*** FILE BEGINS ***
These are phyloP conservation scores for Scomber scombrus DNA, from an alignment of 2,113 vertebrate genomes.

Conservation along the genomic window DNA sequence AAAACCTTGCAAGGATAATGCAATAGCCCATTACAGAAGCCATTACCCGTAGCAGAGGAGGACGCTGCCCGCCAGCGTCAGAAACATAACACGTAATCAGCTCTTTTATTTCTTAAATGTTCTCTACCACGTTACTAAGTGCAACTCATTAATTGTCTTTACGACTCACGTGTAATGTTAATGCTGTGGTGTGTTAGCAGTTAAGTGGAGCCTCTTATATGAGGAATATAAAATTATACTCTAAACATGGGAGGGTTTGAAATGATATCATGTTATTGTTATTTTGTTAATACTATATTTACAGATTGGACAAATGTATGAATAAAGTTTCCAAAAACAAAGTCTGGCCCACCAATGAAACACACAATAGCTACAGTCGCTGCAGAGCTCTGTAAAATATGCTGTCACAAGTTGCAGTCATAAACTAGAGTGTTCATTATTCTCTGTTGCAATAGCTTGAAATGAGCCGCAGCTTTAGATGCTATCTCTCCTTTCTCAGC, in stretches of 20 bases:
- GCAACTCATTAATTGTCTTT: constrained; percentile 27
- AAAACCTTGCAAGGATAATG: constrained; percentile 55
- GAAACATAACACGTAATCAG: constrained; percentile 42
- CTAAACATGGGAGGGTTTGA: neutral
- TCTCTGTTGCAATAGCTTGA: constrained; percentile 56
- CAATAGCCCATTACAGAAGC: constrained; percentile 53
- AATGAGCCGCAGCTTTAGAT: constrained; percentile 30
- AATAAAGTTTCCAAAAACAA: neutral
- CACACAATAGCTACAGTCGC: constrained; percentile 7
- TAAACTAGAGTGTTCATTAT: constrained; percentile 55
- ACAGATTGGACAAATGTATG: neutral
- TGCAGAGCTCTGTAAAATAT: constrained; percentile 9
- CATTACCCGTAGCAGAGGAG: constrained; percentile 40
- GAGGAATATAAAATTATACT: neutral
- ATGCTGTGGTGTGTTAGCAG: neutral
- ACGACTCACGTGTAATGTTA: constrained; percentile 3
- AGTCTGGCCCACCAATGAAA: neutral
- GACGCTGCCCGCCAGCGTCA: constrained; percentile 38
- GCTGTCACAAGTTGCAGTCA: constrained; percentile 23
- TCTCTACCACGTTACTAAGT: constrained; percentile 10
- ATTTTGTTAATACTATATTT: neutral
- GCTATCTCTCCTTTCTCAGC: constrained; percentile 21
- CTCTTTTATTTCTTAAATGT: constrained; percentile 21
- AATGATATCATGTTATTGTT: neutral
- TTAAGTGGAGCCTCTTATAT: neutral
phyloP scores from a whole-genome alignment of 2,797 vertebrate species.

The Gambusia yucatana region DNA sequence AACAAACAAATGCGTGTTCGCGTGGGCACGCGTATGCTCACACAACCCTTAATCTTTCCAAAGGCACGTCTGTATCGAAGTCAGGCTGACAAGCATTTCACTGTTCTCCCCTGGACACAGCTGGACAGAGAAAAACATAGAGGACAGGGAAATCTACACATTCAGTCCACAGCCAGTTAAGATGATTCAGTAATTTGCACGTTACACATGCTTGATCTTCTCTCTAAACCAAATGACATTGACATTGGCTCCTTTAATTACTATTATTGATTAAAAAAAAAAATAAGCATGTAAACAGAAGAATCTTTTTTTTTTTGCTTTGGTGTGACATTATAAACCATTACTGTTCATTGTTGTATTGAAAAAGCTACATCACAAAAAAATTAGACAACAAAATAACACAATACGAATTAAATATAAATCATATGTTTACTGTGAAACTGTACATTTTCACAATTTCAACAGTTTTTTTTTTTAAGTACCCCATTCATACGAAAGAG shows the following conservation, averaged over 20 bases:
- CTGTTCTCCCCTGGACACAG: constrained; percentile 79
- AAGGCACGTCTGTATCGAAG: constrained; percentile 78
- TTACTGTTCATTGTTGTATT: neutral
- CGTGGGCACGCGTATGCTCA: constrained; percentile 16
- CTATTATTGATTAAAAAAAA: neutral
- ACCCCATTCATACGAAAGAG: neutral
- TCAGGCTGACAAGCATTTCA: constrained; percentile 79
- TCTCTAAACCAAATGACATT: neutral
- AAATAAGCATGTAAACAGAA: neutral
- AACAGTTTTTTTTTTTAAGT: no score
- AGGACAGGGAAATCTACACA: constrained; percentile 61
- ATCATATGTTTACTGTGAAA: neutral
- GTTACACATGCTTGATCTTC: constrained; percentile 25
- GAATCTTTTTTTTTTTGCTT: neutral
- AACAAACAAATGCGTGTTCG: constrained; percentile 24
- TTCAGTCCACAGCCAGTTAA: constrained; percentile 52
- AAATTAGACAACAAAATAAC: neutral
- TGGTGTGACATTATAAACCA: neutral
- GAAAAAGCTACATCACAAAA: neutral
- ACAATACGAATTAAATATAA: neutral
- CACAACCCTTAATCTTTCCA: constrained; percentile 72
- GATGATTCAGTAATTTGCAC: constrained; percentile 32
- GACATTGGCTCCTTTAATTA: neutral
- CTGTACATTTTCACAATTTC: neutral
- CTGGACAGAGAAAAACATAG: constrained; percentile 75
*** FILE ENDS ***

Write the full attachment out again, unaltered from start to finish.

These are phyloP conservation scores for Scomber scombrus DNA, from an alignment of 2,113 vertebrate genomes.

Conservation along the genomic window DNA sequence AAAACCTTGCAAGGATAATGCAATAGCCCATTACAGAAGCCATTACCCGTAGCAGAGGAGGACGCTGCCCGCCAGCGTCAGAAACATAACACGTAATCAGCTCTTTTATTTCTTAAATGTTCTCTACCACGTTACTAAGTGCAACTCATTAATTGTCTTTACGACTCACGTGTAATGTTAATGCTGTGGTGTGTTAGCAGTTAAGTGGAGCCTCTTATATGAGGAATATAAAATTATACTCTAAACATGGGAGGGTTTGAAATGATATCATGTTATTGTTATTTTGTTAATACTATATTTACAGATTGGACAAATGTATGAATAAAGTTTCCAAAAACAAAGTCTGGCCCACCAATGAAACACACAATAGCTACAGTCGCTGCAGAGCTCTGTAAAATATGCTGTCACAAGTTGCAGTCATAAACTAGAGTGTTCATTATTCTCTGTTGCAATAGCTTGAAATGAGCCGCAGCTTTAGATGCTATCTCTCCTTTCTCAGC, in stretches of 20 bases:
- GCAACTCATTAATTGTCTTT: constrained; percentile 27
- AAAACCTTGCAAGGATAATG: constrained; percentile 55
- GAAACATAACACGTAATCAG: constrained; percentile 42
- CTAAACATGGGAGGGTTTGA: neutral
- TCTCTGTTGCAATAGCTTGA: constrained; percentile 56
- CAATAGCCCATTACAGAAGC: constrained; percentile 53
- AATGAGCCGCAGCTTTAGAT: constrained; percentile 30
- AATAAAGTTTCCAAAAACAA: neutral
- CACACAATAGCTACAGTCGC: constrained; percentile 7
- TAAACTAGAGTGTTCATTAT: constrained; percentile 55
- ACAGATTGGACAAATGTATG: neutral
- TGCAGAGCTCTGTAAAATAT: constrained; percentile 9
- CATTACCCGTAGCAGAGGAG: constrained; percentile 40
- GAGGAATATAAAATTATACT: neutral
- ATGCTGTGGTGTGTTAGCAG: neutral
- ACGACTCACGTGTAATGTTA: constrained; percentile 3
- AGTCTGGCCCACCAATGAAA: neutral
- GACGCTGCCCGCCAGCGTCA: constrained; percentile 38
- GCTGTCACAAGTTGCAGTCA: constrained; percentile 23
- TCTCTACCACGTTACTAAGT: constrained; percentile 10
- ATTTTGTTAATACTATATTT: neutral
- GCTATCTCTCCTTTCTCAGC: constrained; percentile 21
- CTCTTTTATTTCTTAAATGT: constrained; percentile 21
- AATGATATCATGTTATTGTT: neutral
- TTAAGTGGAGCCTCTTATAT: neutral
phyloP scores from a whole-genome alignment of 2,797 vertebrate species.

The Gambusia yucatana region DNA sequence AACAAACAAATGCGTGTTCGCGTGGGCACGCGTATGCTCACACAACCCTTAATCTTTCCAAAGGCACGTCTGTATCGAAGTCAGGCTGACAAGCATTTCACTGTTCTCCCCTGGACACAGCTGGACAGAGAAAAACATAGAGGACAGGGAAATCTACACATTCAGTCCACAGCCAGTTAAGATGATTCAGTAATTTGCACGTTACACATGCTTGATCTTCTCTCTAAACCAAATGACATTGACATTGGCTCCTTTAATTACTATTATTGATTAAAAAAAAAAATAAGCATGTAAACAGAAGAATCTTTTTTTTTTTGCTTTGGTGTGACATTATAAACCATTACTGTTCATTGTTGTATTGAAAAAGCTACATCACAAAAAAATTAGACAACAAAATAACACAATACGAATTAAATATAAATCATATGTTTACTGTGAAACTGTACATTTTCACAATTTCAACAGTTTTTTTTTTTAAGTACCCCATTCATACGAAAGAG shows the following conservation, averaged over 20 bases:
- CTGTTCTCCCCTGGACACAG: constrained; percentile 79
- AAGGCACGTCTGTATCGAAG: constrained; percentile 78
- TTACTGTTCATTGTTGTATT: neutral
- CGTGGGCACGCGTATGCTCA: constrained; percentile 16
- CTATTATTGATTAAAAAAAA: neutral
- ACCCCATTCATACGAAAGAG: neutral
- TCAGGCTGACAAGCATTTCA: constrained; percentile 79
- TCTCTAAACCAAATGACATT: neutral
- AAATAAGCATGTAAACAGAA: neutral
- AACAGTTTTTTTTTTTAAGT: no score
- AGGACAGGGAAATCTACACA: constrained; percentile 61
- ATCATATGTTTACTGTGAAA: neutral
- GTTACACATGCTTGATCTTC: constrained; percentile 25
- GAATCTTTTTTTTTTTGCTT: neutral
- AACAAACAAATGCGTGTTCG: constrained; percentile 24
- TTCAGTCCACAGCCAGTTAA: constrained; percentile 52
- AAATTAGACAACAAAATAAC: neutral
- TGGTGTGACATTATAAACCA: neutral
- GAAAAAGCTACATCACAAAA: neutral
- ACAATACGAATTAAATATAA: neutral
- CACAACCCTTAATCTTTCCA: constrained; percentile 72
- GATGATTCAGTAATTTGCAC: constrained; percentile 32
- GACATTGGCTCCTTTAATTA: neutral
- CTGTACATTTTCACAATTTC: neutral
- CTGGACAGAGAAAAACATAG: constrained; percentile 75